Understanding the rules of surplus income

Whether you undergo a bankruptcy proceeding or a consumer proposal to get a fresh start from excessive debt, one important item to understand is the rules around surplus income.

person reading a budget at home

What is surplus income?

Surplus income is typically a monthly contribution you pay your Licensed Insolvency Trustee (LIT), for the benefit of your creditors, once you surpass a pre-determined threshold of income as determined by the federal government. Many people never reach that threshold, but some circumstances — such as a pay raise or worked overtime — can lead you to pay a portion of the increase as surplus income.

For bankrupt individuals, the threshold is determined by an annual directive from the The Office of the Superintendent of Bankruptcy (OSB). The higher above the threshold you are, the more you can expect to pay each month in surplus income.

If there are surplus income payments going into your estate, the LIT will distribute the funds to your creditors on a priority basis. This is not a means of paying down debt faster or expediting the duration of your proposal or bankruptcy; it’s only designed to help offset your creditors’ losses.

How is it calculated?

The annual OSB guidance includes a table of surplus income thresholds that LITs use to determine whether payments will apply in your situation.

You will make surplus income payments if your household’s available income exceeds the surplus income threshold for your family size by $200 or more. Your payment will be equivalent to 50 percent of the overage, adjusted to the proportion of your family’s income you earn.

Broadly speaking, the factors which determine where you sit on this table include your monthly earnings, the size of your family and their earnings, as well as your statutory remittances and non-discretionary expenses each month.

For a detailed set of examples of surplus income calculations, click here. For a template that allows you to calculate your surplus income, click here.

How do the rules differ in a bankruptcy and a consumer proposal?

Both proposals and bankruptcies have provisions for collecting surplus income.

In bankruptcies, LITs will use your monthly income and expense reports to calculate your surplus income at two points in your Bankruptcy proceeding:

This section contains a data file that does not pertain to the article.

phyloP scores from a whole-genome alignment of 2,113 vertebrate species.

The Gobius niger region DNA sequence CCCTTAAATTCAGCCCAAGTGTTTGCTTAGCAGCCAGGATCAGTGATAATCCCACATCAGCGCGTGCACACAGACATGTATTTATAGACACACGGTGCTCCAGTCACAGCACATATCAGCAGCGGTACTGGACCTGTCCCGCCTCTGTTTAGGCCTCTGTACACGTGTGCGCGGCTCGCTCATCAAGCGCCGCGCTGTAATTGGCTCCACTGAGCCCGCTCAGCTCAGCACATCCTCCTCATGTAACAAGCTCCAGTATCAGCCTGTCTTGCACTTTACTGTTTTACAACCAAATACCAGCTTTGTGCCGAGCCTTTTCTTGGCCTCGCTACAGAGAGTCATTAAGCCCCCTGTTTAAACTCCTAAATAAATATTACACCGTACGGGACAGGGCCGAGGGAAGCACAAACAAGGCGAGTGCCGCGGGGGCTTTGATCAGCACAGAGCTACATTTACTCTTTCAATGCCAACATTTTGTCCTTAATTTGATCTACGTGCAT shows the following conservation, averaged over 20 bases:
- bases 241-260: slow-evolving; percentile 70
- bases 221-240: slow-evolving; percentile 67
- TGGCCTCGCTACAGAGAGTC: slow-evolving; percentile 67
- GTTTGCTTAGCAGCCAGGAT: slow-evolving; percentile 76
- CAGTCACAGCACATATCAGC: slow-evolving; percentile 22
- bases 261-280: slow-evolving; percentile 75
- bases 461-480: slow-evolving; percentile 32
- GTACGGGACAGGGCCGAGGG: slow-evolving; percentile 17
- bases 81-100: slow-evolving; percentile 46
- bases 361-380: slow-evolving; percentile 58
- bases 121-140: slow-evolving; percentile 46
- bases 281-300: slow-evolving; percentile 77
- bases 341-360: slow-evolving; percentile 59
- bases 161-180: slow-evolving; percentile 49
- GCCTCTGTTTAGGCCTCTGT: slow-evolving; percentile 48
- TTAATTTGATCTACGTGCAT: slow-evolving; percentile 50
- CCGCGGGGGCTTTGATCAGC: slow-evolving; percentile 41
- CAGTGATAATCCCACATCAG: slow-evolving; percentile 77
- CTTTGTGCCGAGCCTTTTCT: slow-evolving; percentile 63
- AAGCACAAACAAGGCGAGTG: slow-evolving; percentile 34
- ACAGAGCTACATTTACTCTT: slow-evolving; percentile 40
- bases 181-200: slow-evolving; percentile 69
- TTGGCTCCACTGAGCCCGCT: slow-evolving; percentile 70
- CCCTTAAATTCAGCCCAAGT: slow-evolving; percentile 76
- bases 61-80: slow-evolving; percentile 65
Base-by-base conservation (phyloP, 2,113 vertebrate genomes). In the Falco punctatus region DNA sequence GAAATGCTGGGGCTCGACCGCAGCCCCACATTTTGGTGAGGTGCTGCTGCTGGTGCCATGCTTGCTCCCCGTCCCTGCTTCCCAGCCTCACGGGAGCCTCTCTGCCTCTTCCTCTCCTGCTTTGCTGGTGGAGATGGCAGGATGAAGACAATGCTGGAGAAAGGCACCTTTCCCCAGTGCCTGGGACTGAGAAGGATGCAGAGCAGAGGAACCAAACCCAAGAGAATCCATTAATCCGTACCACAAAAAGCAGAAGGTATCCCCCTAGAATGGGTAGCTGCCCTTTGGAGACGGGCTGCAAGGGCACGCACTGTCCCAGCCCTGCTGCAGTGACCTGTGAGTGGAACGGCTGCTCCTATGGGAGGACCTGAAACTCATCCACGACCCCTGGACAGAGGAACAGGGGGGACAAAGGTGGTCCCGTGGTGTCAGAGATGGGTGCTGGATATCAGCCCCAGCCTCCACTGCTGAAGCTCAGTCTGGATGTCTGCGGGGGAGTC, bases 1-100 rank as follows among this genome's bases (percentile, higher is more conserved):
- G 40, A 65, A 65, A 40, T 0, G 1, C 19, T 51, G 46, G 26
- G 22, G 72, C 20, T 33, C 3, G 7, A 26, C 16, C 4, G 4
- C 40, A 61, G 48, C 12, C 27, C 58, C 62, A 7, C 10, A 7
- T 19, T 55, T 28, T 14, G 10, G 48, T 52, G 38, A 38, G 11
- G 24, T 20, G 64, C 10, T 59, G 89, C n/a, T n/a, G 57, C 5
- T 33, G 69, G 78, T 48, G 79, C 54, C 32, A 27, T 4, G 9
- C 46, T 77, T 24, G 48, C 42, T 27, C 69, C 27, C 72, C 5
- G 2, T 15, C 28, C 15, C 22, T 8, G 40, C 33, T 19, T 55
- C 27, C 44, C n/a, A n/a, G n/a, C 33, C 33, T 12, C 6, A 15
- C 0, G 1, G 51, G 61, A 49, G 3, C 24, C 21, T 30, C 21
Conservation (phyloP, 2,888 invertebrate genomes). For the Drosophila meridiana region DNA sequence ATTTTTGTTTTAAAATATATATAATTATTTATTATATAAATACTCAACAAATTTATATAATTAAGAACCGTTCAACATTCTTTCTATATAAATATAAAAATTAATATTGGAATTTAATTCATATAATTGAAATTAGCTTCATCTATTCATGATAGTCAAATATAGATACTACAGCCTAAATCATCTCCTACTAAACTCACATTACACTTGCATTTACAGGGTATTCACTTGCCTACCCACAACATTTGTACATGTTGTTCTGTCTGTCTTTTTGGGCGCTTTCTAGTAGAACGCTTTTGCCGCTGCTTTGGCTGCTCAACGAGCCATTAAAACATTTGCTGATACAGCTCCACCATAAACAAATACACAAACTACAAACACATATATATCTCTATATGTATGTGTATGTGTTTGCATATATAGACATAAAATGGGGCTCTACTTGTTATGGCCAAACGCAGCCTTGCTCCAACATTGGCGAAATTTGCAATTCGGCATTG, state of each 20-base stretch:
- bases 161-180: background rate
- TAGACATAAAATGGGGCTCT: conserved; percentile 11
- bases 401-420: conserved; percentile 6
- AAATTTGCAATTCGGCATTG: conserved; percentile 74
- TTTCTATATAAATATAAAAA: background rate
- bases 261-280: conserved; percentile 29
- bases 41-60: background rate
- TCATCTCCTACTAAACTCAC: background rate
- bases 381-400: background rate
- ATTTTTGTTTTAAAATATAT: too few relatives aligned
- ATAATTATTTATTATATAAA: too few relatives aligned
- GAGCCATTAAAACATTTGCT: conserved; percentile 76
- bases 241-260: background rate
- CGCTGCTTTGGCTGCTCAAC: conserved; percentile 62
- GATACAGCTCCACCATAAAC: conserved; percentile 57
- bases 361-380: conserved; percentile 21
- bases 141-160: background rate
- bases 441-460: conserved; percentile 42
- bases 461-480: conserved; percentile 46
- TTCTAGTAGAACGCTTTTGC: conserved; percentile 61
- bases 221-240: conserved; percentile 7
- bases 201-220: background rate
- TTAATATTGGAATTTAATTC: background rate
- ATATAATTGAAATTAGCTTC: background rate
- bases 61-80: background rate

At the outset of your Bankruptcy — To determine whether you will make surplus income payments throughout your Bankruptcy.

The month prior to your initially targeted discharge date — To determine whether any increases to your average income (e.g. raise, overtime, gainful employment, etc.) may have triggered a surplus income requirement.

You will need to pay an average amount of the surplus income you earned over the course of your nine-month bankruptcy period.

In consumer proposals, the amount you need to pay in surplus income will only be calculated at the beginning of the proposal and will remain fixed throughout the duration of it. If your income goes up or down during the proposal, the allocation does not change. 

The same principle is true if your assets change in value. For example, if the value of your home goes up in a bankruptcy, that may change the amount available to creditors. But in a proposal, your payments are only based on a “snapshot” of your assets’ values at the beginning of the proposal, and those amounts remain fixed.

How do I stay within the rules of surplus income?

The key to staying compliant is to be transparent and report changes in your income to your LIT. They are there to ensure the creditors get as much remediation as possible but also protect the interests and the rights of the debtor to the greatest degree possible.

If during a bankruptcy your income goes up, or your earning potential goes up, you and your LIT can do some math together and figure out if there’s a need to make surplus income payments, and if so, how much they amount to.

If you’re going through bankruptcy as a business owner, freelancer, gig worker, or someone who is otherwise able to have substantial control over your income, be transparent about any fluctuations in your monthly income. Large month-by-month variations can look suspicious.

If you ever have a difference of opinion with your creditors or your LIT on how the rules of surplus income should apply to your situation, you have the option to resolve it through a mediation process.

How MNP can help

If you feel your debt has become too burdensome to manage alone, our LITs are only a call away. We’ll walk you through your options and ensure you’re informed on what’s best for yourself and your family, whether it’s a Consumer Proposal, Bankruptcy, or alternative method. The initial consultation is free and carries no obligation.

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